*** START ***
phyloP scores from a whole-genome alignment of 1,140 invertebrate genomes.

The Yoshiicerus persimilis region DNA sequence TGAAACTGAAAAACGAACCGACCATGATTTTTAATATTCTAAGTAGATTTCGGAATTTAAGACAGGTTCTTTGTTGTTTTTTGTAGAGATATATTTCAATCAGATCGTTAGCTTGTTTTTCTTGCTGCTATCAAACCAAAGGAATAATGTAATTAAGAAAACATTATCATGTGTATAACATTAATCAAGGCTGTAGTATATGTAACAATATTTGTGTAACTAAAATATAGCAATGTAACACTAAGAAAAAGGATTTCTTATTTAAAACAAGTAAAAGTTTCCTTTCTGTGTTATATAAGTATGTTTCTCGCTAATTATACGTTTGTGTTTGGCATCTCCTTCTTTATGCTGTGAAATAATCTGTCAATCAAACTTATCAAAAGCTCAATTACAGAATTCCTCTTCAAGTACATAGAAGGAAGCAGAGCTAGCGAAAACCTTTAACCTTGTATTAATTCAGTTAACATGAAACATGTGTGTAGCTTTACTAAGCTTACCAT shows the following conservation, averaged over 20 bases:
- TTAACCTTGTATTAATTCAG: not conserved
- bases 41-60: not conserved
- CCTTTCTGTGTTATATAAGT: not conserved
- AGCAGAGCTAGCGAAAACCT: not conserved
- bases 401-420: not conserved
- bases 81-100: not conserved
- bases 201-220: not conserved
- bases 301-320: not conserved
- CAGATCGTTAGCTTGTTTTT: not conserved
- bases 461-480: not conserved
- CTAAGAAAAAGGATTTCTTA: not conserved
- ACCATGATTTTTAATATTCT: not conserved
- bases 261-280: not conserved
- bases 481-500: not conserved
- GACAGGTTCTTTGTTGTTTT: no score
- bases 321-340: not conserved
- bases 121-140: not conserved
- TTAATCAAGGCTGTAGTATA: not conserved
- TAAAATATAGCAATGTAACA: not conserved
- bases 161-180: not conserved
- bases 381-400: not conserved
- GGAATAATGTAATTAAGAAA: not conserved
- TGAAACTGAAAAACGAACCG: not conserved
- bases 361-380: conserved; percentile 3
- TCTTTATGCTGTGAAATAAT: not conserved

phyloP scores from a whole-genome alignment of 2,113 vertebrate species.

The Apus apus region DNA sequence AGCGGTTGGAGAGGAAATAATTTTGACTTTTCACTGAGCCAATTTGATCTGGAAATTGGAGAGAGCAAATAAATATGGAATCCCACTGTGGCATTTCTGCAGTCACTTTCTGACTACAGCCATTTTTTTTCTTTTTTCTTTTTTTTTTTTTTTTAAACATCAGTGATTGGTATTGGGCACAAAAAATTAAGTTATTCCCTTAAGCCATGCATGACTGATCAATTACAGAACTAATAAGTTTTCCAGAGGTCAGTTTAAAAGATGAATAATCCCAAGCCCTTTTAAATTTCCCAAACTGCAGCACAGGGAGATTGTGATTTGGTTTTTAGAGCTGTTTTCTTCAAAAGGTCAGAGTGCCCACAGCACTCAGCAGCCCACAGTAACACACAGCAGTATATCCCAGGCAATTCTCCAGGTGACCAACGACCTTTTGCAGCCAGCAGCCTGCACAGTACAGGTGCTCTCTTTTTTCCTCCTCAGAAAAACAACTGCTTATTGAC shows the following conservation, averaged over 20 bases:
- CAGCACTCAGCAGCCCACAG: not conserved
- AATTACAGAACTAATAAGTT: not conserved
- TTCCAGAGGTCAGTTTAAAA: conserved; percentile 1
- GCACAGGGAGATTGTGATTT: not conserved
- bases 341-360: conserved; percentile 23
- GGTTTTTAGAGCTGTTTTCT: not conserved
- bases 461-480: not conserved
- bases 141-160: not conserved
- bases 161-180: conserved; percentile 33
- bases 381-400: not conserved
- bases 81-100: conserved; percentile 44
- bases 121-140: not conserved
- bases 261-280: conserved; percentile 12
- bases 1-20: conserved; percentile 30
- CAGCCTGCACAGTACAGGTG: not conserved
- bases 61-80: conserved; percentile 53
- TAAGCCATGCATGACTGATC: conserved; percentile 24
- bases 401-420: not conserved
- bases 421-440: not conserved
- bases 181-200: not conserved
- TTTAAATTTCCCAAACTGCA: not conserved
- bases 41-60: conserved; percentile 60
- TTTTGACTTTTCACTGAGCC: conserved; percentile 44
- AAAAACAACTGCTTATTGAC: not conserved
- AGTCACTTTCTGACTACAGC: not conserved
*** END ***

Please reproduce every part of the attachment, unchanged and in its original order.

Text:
phyloP scores from a whole-genome alignment of 1,140 invertebrate genomes.

The Yoshiicerus persimilis region DNA sequence TGAAACTGAAAAACGAACCGACCATGATTTTTAATATTCTAAGTAGATTTCGGAATTTAAGACAGGTTCTTTGTTGTTTTTTGTAGAGATATATTTCAATCAGATCGTTAGCTTGTTTTTCTTGCTGCTATCAAACCAAAGGAATAATGTAATTAAGAAAACATTATCATGTGTATAACATTAATCAAGGCTGTAGTATATGTAACAATATTTGTGTAACTAAAATATAGCAATGTAACACTAAGAAAAAGGATTTCTTATTTAAAACAAGTAAAAGTTTCCTTTCTGTGTTATATAAGTATGTTTCTCGCTAATTATACGTTTGTGTTTGGCATCTCCTTCTTTATGCTGTGAAATAATCTGTCAATCAAACTTATCAAAAGCTCAATTACAGAATTCCTCTTCAAGTACATAGAAGGAAGCAGAGCTAGCGAAAACCTTTAACCTTGTATTAATTCAGTTAACATGAAACATGTGTGTAGCTTTACTAAGCTTACCAT shows the following conservation, averaged over 20 bases:
- TTAACCTTGTATTAATTCAG: not conserved
- bases 41-60: not conserved
- CCTTTCTGTGTTATATAAGT: not conserved
- AGCAGAGCTAGCGAAAACCT: not conserved
- bases 401-420: not conserved
- bases 81-100: not conserved
- bases 201-220: not conserved
- bases 301-320: not conserved
- CAGATCGTTAGCTTGTTTTT: not conserved
- bases 461-480: not conserved
- CTAAGAAAAAGGATTTCTTA: not conserved
- ACCATGATTTTTAATATTCT: not conserved
- bases 261-280: not conserved
- bases 481-500: not conserved
- GACAGGTTCTTTGTTGTTTT: no score
- bases 321-340: not conserved
- bases 121-140: not conserved
- TTAATCAAGGCTGTAGTATA: not conserved
- TAAAATATAGCAATGTAACA: not conserved
- bases 161-180: not conserved
- bases 381-400: not conserved
- GGAATAATGTAATTAAGAAA: not conserved
- TGAAACTGAAAAACGAACCG: not conserved
- bases 361-380: conserved; percentile 3
- TCTTTATGCTGTGAAATAAT: not conserved

phyloP scores from a whole-genome alignment of 2,113 vertebrate species.

The Apus apus region DNA sequence AGCGGTTGGAGAGGAAATAATTTTGACTTTTCACTGAGCCAATTTGATCTGGAAATTGGAGAGAGCAAATAAATATGGAATCCCACTGTGGCATTTCTGCAGTCACTTTCTGACTACAGCCATTTTTTTTCTTTTTTCTTTTTTTTTTTTTTTTAAACATCAGTGATTGGTATTGGGCACAAAAAATTAAGTTATTCCCTTAAGCCATGCATGACTGATCAATTACAGAACTAATAAGTTTTCCAGAGGTCAGTTTAAAAGATGAATAATCCCAAGCCCTTTTAAATTTCCCAAACTGCAGCACAGGGAGATTGTGATTTGGTTTTTAGAGCTGTTTTCTTCAAAAGGTCAGAGTGCCCACAGCACTCAGCAGCCCACAGTAACACACAGCAGTATATCCCAGGCAATTCTCCAGGTGACCAACGACCTTTTGCAGCCAGCAGCCTGCACAGTACAGGTGCTCTCTTTTTTCCTCCTCAGAAAAACAACTGCTTATTGAC shows the following conservation, averaged over 20 bases:
- CAGCACTCAGCAGCCCACAG: not conserved
- AATTACAGAACTAATAAGTT: not conserved
- TTCCAGAGGTCAGTTTAAAA: conserved; percentile 1
- GCACAGGGAGATTGTGATTT: not conserved
- bases 341-360: conserved; percentile 23
- GGTTTTTAGAGCTGTTTTCT: not conserved
- bases 461-480: not conserved
- bases 141-160: not conserved
- bases 161-180: conserved; percentile 33
- bases 381-400: not conserved
- bases 81-100: conserved; percentile 44
- bases 121-140: not conserved
- bases 261-280: conserved; percentile 12
- bases 1-20: conserved; percentile 30
- CAGCCTGCACAGTACAGGTG: not conserved
- bases 61-80: conserved; percentile 53
- TAAGCCATGCATGACTGATC: conserved; percentile 24
- bases 401-420: not conserved
- bases 421-440: not conserved
- bases 181-200: not conserved
- TTTAAATTTCCCAAACTGCA: not conserved
- bases 41-60: conserved; percentile 60
- TTTTGACTTTTCACTGAGCC: conserved; percentile 44
- AAAAACAACTGCTTATTGAC: not conserved
- AGTCACTTTCTGACTACAGC: not conserved